Errant Easel — Haberdasher’s Edition

The Errant Easel celebrated D3Z’s birthday on March 16th with a tea party and excursion into miniature millnery. While I failed to capture the spread of finger foods, the aroma of lavender lady grey tea, or the discussion of Gail Carriger’s Parasol Protectorate finale on film, I thought I would still share the fruits of my fascinator labor with followers of the Easel.

ImageAs an ardent lover of steampunk and one with a passing interest in recent royal matrimony, I have had a lot of time to think about fascinators and the kinds I would like to sport. I have considered several formats and favor the mini top hat above all. Whether it is tall, asymetrical, feathered, or goggled I find these hats both sharp and jaunty. The more stylized the better, in fact.

For this project, however, I created a hat that settled somewhere between pilgrim and witch that was anything but puritanical. My influence was really from a booth I visited at a renaissance festival years ago that featured these beautifully crafted leather hats that curved back like a witches hat and were adorned with brilliant plumage or brass goggles. I initially started to mimic my memory of these hats but once I started shaping I liked the more simple, steep lines that Doug described as “fast.” Using the poster board to form the incomplete conical body of the hat, I realized I liked the nearly parallel planes that formed the bottom plane where the brim would go and the top plane created by not completing the cone. I covered each of the three sections with fabric and glued them together using (most effectively) gorilla glue misappropriated from my husband’s modeling supplies. I trimmed it with fancy black brick-a-brack and used a simple clock face and clock hands for a focal point on the hat. This is where I paused and found it somewhat lacking. Staci suggested I add some trailing fabric using the complimentary maroon fabric cut at a bias to give it a lovely draping flow. I think it really helped bring the sharp line back down a bit so that as your eyes travel up the steep front line they are drawn back down the back of the hat by the trailing fabric. I really loved this idea and always benefit from brain storming and with the Ladies of the Easel.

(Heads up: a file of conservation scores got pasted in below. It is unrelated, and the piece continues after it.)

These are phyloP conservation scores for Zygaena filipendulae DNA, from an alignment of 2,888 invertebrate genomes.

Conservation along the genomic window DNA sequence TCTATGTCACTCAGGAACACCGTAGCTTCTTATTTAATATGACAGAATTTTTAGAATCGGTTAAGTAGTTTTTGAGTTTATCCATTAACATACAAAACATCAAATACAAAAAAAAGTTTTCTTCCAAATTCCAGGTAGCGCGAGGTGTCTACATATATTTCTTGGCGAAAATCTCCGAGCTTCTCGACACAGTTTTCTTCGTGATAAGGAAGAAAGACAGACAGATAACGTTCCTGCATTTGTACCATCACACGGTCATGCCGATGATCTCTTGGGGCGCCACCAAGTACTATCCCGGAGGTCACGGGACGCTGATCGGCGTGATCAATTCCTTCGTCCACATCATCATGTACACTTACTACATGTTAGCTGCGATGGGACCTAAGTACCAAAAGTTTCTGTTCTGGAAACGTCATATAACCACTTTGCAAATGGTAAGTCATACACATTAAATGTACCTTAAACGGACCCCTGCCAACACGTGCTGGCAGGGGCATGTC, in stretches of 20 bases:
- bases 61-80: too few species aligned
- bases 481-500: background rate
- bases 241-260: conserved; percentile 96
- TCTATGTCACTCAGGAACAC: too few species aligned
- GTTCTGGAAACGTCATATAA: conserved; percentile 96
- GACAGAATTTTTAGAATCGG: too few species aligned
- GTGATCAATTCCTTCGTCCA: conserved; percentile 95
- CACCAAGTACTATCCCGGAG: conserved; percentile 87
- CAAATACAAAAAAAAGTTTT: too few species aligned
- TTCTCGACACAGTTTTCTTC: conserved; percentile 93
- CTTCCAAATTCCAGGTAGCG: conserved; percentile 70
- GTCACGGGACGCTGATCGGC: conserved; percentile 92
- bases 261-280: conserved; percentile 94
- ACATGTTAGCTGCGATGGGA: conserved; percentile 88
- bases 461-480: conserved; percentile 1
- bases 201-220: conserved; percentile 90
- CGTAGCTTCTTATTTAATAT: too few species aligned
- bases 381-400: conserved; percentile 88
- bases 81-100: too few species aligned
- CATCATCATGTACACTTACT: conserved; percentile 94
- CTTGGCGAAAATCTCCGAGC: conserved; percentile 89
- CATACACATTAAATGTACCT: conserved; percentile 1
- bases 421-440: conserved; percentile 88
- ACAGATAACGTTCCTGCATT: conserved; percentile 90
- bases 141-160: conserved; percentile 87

Speaking of the other Ladies, I thought their hats were coming along quite nicely! D3Z was creating mini top hat using the red fabric to create a clever, eye-catching ruching effect that added a nice texture to a traditionally smooth design. Staci crafted a more abstract open (Kentucky) blue hat that spouted silver tulle like fire. I think it was somewhat inspired by Effie Trinket and would fit perfectly into a  Capitol Couture collection. If we are lucky, my partners in crime will share their creations as well.

As this mini workshop was entirely an experiment on all of our parts, I kept it pretty simple with the materials using three solid but shiny fabrics that reminded me of different Victorian outfits I had encountered. The bright Kentucky blue reminded me of the blue dress Rachel McAdams wears as Irene Adler in the 2009 adaptation of Sherlock Holmes when she walks from 221B Baker Street to the carriage engaged by Moriarty. A more muted tone of the same color is featured on the cover of Changeless, the second book in the Parasol Protectorate Series by Gail Carriger. I chose the red fabric because it reminded me of the dress featured on the color of Blameless, book the third of the same series. Finally, I chose the green fabric entirely on the basis of my own preference and what I would like to wear given the opportunity.